1840 Journal

Meet the artisans, discover their expertise, and share their passion.

Creators

Forging an object’s character.

Blacksmith Thomas Lefebvre brings metal to life through his modern twist on this ancestral art.

An artisan by trade, Thomas compares forging to sculpture: “I move solid material that's been softened by using heat,” he explains. Magic happens between the hammer and the anvil. “I hammer hard, using the moulds and patterns that will allow me to give the object the final shape that I want.” Since he was a teenager, the artisan has been following in the footsteps of his father, who is also a blacksmith. “We have pretty different styles,” Thomas points out. He has now been working independently for the last 8 years.

Thomas concentrates on the design of objects in his work. “I mostly make tools that are useful in day-to-day life and are forged out of metal,” he says. “I focus on decorative functionality, meaning that I produce objects that are aesthetically interesting, but that are also functional.” Thomas takes the time to give his creations a personal touch.

“I do it with a certain style and aesthetic interest. I generally go for simple and minimalistic elements. I also enjoy straight lines and dramatic contrasts, for example, between surfaces that are untouched and those that are heavily worked on.” 

While Thomas may seem to have been destined for metalworking, he contemplated becoming a violin maker before turning to metal, a material that allows for more experimentation. “My training in instrument-making is still useful to me,” he explains. “For instance, measurements, precision, and accuracy are all very important aspects of instrument-making that still serve me today.” At the moment, the artisan is mostly working with mild and stainless steel. “I’ve been specializing in this material for the past few years,” he says. “I have worked very hard to find a technique to make long-lasting objects that have the charm of metalwork.” Once forged, stainless steel requires a rigorous finishing and polishing process in order to protect its appearance and keep it easy to maintain. Despite the material's modern look, the designer makes sure to leave artisanal traces. “There are still a lot of rough marks from forging, like the hammer imprints. Even if the object is polished like a mirror, we are still able to see the metalwork.”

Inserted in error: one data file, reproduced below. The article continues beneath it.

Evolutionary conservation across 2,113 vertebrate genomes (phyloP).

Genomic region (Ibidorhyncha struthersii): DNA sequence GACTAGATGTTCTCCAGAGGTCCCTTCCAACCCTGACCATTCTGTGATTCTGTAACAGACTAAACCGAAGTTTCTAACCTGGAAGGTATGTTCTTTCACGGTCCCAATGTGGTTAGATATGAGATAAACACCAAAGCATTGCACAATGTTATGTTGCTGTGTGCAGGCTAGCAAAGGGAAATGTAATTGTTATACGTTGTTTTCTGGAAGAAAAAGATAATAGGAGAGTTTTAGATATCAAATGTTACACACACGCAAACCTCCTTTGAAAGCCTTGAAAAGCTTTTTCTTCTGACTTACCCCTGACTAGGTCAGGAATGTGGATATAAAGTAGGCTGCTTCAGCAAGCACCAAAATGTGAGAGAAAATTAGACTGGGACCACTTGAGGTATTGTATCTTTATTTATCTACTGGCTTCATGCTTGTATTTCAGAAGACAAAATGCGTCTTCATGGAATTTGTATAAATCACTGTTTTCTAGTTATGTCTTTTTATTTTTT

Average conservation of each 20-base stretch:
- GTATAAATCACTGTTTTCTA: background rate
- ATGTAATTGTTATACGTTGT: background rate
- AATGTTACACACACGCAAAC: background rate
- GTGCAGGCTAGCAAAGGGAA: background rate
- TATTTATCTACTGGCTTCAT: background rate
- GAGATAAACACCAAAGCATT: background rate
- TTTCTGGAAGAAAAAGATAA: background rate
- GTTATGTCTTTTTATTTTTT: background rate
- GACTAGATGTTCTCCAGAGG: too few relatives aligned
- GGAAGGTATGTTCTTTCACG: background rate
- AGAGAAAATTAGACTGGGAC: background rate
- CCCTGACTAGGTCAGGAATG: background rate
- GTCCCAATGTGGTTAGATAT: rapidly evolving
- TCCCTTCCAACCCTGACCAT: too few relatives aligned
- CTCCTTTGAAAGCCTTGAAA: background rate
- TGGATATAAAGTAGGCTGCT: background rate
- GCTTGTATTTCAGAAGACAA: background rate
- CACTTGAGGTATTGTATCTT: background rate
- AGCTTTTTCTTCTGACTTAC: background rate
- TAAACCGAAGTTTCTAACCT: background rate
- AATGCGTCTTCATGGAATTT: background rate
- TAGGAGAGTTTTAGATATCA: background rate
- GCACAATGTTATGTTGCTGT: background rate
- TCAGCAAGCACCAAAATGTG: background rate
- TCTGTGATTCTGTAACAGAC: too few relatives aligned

According to Thomas, there are a lot of myths about metalworking. He's trying to demystify the trade using social media, where he documents his work. “People aren’t in contact with this type of trade these days.” he says. “There used to be a blacksmith on every street corner. It was a very useful trade in people’s daily lives.” As the designer explains, there is confusion about the differences between forging and smelting. “They are two metalworking techniques. Smelting is a process of making objects by pouring liquid material into moulds. Smelted objects have very different characteristics from forged objects,” he explains.

The mystery around his profession doesn’t stop Thomas from getting lots of work. Between commercial projects, buyers’ requests, and his own line of products, every day is forged differently for Thomas.

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